Case 1: The celebration that never occurred

Case 1: The celebration that never occurred

National_Park_Service_9-11_Statue_of_Liberty_and_WTC_fireWe often believe we are right when, in fact, we are wrong.

Believing we are right underlies why so many bad decisions are made. At the least, if we knew and admitted we did not know the answer, we would put more effort into exploring options and limiting risks when making important decisions.

For my upcoming book, Big Decisions: Why we make decisions that matter so poorly. How we can make them better, I have identified and categorized nearly 350 psychological, perception, memory, logic, physical and social errors, biases, shortcuts, traps, fallacies and effects that lead us into making bad decisions.

Now.I have been investigating cases where it seems that “believing we are right” has led to bad outcomes for leaders, teams and organizations. In the many high-profile current and widely known historical situations that I have examined, indications abound that the bad results have been produced by mental errors and traps. I can’t know for sure all of the factors that led to “right belief” that was wrong, but often mental traps and errors are obvious and in every case hints suggest what led to the bad outcome.

This begins a series of posts in which I unpack and diagnose situations and outcomes, along with some insight on what may have led to the undesirable results. (I cite several mental traps and errors in each case, but, in fact, I have identified many more likely causal traps and errors for each situation.)

Let’s start the series with “the elephant in the room,” a person who offers so many examples of “wrong belief.”  In this case, his wrong belief led to a ban, a demand for a wall and other unprecedented Presidential actions.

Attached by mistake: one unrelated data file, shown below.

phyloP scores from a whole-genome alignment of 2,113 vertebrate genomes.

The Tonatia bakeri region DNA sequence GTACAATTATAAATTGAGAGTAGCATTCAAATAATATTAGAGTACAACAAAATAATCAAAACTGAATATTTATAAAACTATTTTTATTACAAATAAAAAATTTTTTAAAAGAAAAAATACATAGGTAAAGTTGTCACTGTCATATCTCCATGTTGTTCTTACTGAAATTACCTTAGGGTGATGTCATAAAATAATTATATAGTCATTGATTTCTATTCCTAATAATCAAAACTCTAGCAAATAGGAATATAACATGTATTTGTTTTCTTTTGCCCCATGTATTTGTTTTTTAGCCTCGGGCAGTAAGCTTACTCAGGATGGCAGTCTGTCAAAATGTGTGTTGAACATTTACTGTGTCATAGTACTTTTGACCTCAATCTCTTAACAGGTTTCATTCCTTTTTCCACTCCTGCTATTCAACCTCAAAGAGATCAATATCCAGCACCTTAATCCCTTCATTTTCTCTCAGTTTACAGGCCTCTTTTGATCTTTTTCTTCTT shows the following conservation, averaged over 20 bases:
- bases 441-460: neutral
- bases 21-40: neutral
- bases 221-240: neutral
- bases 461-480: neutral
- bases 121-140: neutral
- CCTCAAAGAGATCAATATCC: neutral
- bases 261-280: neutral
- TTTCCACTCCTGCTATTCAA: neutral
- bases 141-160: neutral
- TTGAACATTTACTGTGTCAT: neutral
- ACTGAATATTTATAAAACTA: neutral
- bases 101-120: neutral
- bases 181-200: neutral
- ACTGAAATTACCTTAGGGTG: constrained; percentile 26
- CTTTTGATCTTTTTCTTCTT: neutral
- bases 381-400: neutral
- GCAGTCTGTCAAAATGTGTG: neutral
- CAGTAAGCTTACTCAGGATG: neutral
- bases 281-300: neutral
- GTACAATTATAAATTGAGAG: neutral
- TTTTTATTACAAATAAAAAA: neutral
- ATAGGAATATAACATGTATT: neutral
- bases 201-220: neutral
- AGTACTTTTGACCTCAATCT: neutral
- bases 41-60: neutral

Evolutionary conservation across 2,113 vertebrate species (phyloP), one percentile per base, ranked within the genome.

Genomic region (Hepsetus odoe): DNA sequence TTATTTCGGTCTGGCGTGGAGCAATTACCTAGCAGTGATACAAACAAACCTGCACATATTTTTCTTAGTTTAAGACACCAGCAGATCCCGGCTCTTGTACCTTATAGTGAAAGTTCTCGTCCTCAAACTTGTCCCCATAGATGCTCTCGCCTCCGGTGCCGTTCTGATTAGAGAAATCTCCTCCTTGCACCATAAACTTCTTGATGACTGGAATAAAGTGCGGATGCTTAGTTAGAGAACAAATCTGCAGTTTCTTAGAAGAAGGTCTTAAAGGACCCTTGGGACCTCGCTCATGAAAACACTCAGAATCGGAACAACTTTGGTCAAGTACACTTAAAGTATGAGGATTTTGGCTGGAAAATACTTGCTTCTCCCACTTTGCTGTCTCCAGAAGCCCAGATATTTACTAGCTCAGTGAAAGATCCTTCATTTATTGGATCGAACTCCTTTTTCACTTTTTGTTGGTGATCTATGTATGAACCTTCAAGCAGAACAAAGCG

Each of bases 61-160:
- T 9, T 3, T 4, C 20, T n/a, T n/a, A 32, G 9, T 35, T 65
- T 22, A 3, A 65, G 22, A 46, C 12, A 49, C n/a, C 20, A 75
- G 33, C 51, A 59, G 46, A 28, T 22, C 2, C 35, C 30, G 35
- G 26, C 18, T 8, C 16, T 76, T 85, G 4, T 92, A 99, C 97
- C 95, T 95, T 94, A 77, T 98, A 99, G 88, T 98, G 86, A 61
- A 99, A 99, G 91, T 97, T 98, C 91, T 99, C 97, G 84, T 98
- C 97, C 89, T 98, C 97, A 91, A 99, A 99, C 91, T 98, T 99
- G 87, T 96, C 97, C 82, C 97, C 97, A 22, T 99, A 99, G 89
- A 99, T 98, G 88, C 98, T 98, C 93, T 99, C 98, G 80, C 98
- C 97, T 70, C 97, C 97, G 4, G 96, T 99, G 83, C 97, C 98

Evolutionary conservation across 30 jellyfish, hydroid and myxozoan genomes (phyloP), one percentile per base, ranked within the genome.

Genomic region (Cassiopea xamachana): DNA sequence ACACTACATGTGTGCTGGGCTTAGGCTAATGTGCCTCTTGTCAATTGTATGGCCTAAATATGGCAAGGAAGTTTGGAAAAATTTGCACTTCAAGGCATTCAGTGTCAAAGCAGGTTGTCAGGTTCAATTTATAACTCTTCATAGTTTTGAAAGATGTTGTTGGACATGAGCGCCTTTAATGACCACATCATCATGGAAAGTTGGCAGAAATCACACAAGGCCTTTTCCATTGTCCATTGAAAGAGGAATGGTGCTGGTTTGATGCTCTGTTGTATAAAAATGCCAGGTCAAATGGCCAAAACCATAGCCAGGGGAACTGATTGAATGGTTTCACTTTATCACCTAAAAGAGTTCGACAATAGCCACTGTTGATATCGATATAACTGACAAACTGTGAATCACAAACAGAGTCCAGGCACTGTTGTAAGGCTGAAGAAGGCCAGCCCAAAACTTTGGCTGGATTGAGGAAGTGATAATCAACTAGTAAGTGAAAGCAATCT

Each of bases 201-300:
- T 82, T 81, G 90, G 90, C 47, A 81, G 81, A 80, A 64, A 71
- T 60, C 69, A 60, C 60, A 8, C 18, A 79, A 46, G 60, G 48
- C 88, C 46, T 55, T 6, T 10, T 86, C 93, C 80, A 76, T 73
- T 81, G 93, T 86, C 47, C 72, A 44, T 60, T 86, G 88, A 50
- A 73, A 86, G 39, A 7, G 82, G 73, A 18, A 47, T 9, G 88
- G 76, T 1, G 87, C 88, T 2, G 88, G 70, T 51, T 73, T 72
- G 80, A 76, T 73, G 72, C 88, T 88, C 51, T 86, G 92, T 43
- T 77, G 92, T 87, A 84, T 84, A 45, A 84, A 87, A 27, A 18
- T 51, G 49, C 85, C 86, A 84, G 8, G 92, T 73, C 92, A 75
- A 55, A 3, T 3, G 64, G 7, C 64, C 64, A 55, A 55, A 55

President Donald Trump’s believes that thousands of Muslim immigrants in New Jersey celebrated the 9/11 attacks on the World Trade Center.

While all credible fact checkers concluded that there is no evidence that any such mass celebrations occurred, nonetheless President Trump used this “alternative fact” to help justify what he saw as the need for an immigration ban from some majority Muslim countries. 

Several of the many mental traps and errors that may have led to Trump believing he was right when he clearly was not:

  • Trump may have relied on Anecdotal Evidence (generalizing from a few firsthand stories, which may or may not have been true, rather than accumulating evidence from various reliable sources) to reach an erroneous conclusion.
  • Or he may have misled by False Memory Reconstruction (having positive, seemingly definitive memories of events that did not actually happen).
  • What he thought he knew and then said had the Illusion of Truth (people are more likely to believe statements they have previously heard, even if they can’t remember having heard them, whether or not they are actually true).
  • Whether Trump made it up, knitted together anecdotal evidence or had false memories, he exhibited Expectation Bias (only perceiving what he wanted to see and setting aside or ignoring other perceptions or viewpoints) and the Semmelweis reflex (having a  knee-jerk tendency to reject new evidence that contradicted his existing beliefs and world view).

Trump continues to peddle “alternative facts,” which are often easy for others to debunk. But false belief can be pernicious and not so obvious as it is in Trump’s case: When we harbor false beliefs, they are not obvious to us and can dramatically color our decision making.